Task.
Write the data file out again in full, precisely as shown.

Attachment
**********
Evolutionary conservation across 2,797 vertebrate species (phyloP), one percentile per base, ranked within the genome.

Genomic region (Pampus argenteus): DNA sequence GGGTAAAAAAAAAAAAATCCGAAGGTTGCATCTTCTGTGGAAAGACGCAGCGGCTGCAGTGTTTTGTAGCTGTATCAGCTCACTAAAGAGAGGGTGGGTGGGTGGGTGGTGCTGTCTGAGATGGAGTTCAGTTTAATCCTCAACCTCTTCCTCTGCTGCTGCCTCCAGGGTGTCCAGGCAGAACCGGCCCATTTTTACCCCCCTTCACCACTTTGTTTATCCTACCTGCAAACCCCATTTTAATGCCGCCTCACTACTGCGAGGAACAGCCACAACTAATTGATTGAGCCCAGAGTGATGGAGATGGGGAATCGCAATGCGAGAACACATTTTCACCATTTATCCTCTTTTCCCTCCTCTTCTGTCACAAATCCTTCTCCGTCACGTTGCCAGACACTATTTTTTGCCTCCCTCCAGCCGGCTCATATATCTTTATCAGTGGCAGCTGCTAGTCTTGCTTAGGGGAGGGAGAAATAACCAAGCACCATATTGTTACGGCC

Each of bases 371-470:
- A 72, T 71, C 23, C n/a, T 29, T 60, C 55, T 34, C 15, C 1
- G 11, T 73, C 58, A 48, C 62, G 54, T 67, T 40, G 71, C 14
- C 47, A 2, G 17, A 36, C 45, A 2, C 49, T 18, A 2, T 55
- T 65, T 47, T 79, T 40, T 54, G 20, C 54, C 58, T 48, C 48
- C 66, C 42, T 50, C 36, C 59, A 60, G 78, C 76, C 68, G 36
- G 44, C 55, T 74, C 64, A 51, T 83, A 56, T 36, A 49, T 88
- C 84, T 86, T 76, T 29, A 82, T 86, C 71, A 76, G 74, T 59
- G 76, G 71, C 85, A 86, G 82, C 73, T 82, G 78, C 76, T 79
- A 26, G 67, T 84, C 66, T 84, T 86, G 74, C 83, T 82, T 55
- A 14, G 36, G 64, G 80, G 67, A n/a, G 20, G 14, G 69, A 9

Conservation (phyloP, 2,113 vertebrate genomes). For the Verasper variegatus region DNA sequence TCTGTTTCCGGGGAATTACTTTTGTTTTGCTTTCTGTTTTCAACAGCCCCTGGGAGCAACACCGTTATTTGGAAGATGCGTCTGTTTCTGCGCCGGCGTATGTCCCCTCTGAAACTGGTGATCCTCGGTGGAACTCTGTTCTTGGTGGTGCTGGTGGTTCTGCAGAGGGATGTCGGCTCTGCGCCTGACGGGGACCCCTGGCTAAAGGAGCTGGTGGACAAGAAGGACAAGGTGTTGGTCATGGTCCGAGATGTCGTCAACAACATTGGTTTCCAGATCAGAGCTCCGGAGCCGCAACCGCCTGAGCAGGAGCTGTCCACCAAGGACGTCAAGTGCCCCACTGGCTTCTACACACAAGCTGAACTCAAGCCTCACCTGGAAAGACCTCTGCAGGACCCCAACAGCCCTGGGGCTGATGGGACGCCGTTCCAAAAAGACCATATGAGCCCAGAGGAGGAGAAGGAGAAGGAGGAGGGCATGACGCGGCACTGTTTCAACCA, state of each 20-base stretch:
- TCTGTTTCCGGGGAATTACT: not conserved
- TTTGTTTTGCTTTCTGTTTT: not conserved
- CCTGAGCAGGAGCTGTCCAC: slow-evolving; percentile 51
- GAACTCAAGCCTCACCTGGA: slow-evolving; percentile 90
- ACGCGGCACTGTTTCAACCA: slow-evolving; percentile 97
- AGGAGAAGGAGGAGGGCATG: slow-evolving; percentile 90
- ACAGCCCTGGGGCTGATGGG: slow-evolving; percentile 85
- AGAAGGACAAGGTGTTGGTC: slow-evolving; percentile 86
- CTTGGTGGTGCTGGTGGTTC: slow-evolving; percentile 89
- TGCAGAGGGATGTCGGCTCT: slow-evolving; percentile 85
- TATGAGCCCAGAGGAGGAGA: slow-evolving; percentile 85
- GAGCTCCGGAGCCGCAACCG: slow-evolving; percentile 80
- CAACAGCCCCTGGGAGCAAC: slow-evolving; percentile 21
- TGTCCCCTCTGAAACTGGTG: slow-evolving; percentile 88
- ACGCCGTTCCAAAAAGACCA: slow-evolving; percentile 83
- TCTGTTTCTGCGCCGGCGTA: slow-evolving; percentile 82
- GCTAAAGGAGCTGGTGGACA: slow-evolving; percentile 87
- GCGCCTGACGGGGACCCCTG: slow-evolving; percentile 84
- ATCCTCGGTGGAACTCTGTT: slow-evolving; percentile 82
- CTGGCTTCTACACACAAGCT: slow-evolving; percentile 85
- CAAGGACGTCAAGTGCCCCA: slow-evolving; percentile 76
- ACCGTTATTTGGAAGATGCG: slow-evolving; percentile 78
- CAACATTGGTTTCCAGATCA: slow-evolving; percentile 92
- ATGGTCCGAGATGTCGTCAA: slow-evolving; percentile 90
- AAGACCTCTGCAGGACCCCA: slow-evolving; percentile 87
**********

Evolutionary conservation across 2,797 vertebrate species (phyloP), one percentile per base, ranked within the genome.

Genomic region (Pampus argenteus): DNA sequence GGGTAAAAAAAAAAAAATCCGAAGGTTGCATCTTCTGTGGAAAGACGCAGCGGCTGCAGTGTTTTGTAGCTGTATCAGCTCACTAAAGAGAGGGTGGGTGGGTGGGTGGTGCTGTCTGAGATGGAGTTCAGTTTAATCCTCAACCTCTTCCTCTGCTGCTGCCTCCAGGGTGTCCAGGCAGAACCGGCCCATTTTTACCCCCCTTCACCACTTTGTTTATCCTACCTGCAAACCCCATTTTAATGCCGCCTCACTACTGCGAGGAACAGCCACAACTAATTGATTGAGCCCAGAGTGATGGAGATGGGGAATCGCAATGCGAGAACACATTTTCACCATTTATCCTCTTTTCCCTCCTCTTCTGTCACAAATCCTTCTCCGTCACGTTGCCAGACACTATTTTTTGCCTCCCTCCAGCCGGCTCATATATCTTTATCAGTGGCAGCTGCTAGTCTTGCTTAGGGGAGGGAGAAATAACCAAGCACCATATTGTTACGGCC

Each of bases 371-470:
- A 72, T 71, C 23, C n/a, T 29, T 60, C 55, T 34, C 15, C 1
- G 11, T 73, C 58, A 48, C 62, G 54, T 67, T 40, G 71, C 14
- C 47, A 2, G 17, A 36, C 45, A 2, C 49, T 18, A 2, T 55
- T 65, T 47, T 79, T 40, T 54, G 20, C 54, C 58, T 48, C 48
- C 66, C 42, T 50, C 36, C 59, A 60, G 78, C 76, C 68, G 36
- G 44, C 55, T 74, C 64, A 51, T 83, A 56, T 36, A 49, T 88
- C 84, T 86, T 76, T 29, A 82, T 86, C 71, A 76, G 74, T 59
- G 76, G 71, C 85, A 86, G 82, C 73, T 82, G 78, C 76, T 79
- A 26, G 67, T 84, C 66, T 84, T 86, G 74, C 83, T 82, T 55
- A 14, G 36, G 64, G 80, G 67, A n/a, G 20, G 14, G 69, A 9

Conservation (phyloP, 2,113 vertebrate genomes). For the Verasper variegatus region DNA sequence TCTGTTTCCGGGGAATTACTTTTGTTTTGCTTTCTGTTTTCAACAGCCCCTGGGAGCAACACCGTTATTTGGAAGATGCGTCTGTTTCTGCGCCGGCGTATGTCCCCTCTGAAACTGGTGATCCTCGGTGGAACTCTGTTCTTGGTGGTGCTGGTGGTTCTGCAGAGGGATGTCGGCTCTGCGCCTGACGGGGACCCCTGGCTAAAGGAGCTGGTGGACAAGAAGGACAAGGTGTTGGTCATGGTCCGAGATGTCGTCAACAACATTGGTTTCCAGATCAGAGCTCCGGAGCCGCAACCGCCTGAGCAGGAGCTGTCCACCAAGGACGTCAAGTGCCCCACTGGCTTCTACACACAAGCTGAACTCAAGCCTCACCTGGAAAGACCTCTGCAGGACCCCAACAGCCCTGGGGCTGATGGGACGCCGTTCCAAAAAGACCATATGAGCCCAGAGGAGGAGAAGGAGAAGGAGGAGGGCATGACGCGGCACTGTTTCAACCA, state of each 20-base stretch:
- TCTGTTTCCGGGGAATTACT: not conserved
- TTTGTTTTGCTTTCTGTTTT: not conserved
- CCTGAGCAGGAGCTGTCCAC: slow-evolving; percentile 51
- GAACTCAAGCCTCACCTGGA: slow-evolving; percentile 90
- ACGCGGCACTGTTTCAACCA: slow-evolving; percentile 97
- AGGAGAAGGAGGAGGGCATG: slow-evolving; percentile 90
- ACAGCCCTGGGGCTGATGGG: slow-evolving; percentile 85
- AGAAGGACAAGGTGTTGGTC: slow-evolving; percentile 86
- CTTGGTGGTGCTGGTGGTTC: slow-evolving; percentile 89
- TGCAGAGGGATGTCGGCTCT: slow-evolving; percentile 85
- TATGAGCCCAGAGGAGGAGA: slow-evolving; percentile 85
- GAGCTCCGGAGCCGCAACCG: slow-evolving; percentile 80
- CAACAGCCCCTGGGAGCAAC: slow-evolving; percentile 21
- TGTCCCCTCTGAAACTGGTG: slow-evolving; percentile 88
- ACGCCGTTCCAAAAAGACCA: slow-evolving; percentile 83
- TCTGTTTCTGCGCCGGCGTA: slow-evolving; percentile 82
- GCTAAAGGAGCTGGTGGACA: slow-evolving; percentile 87
- GCGCCTGACGGGGACCCCTG: slow-evolving; percentile 84
- ATCCTCGGTGGAACTCTGTT: slow-evolving; percentile 82
- CTGGCTTCTACACACAAGCT: slow-evolving; percentile 85
- CAAGGACGTCAAGTGCCCCA: slow-evolving; percentile 76
- ACCGTTATTTGGAAGATGCG: slow-evolving; percentile 78
- CAACATTGGTTTCCAGATCA: slow-evolving; percentile 92
- ATGGTCCGAGATGTCGTCAA: slow-evolving; percentile 90
- AAGACCTCTGCAGGACCCCA: slow-evolving; percentile 87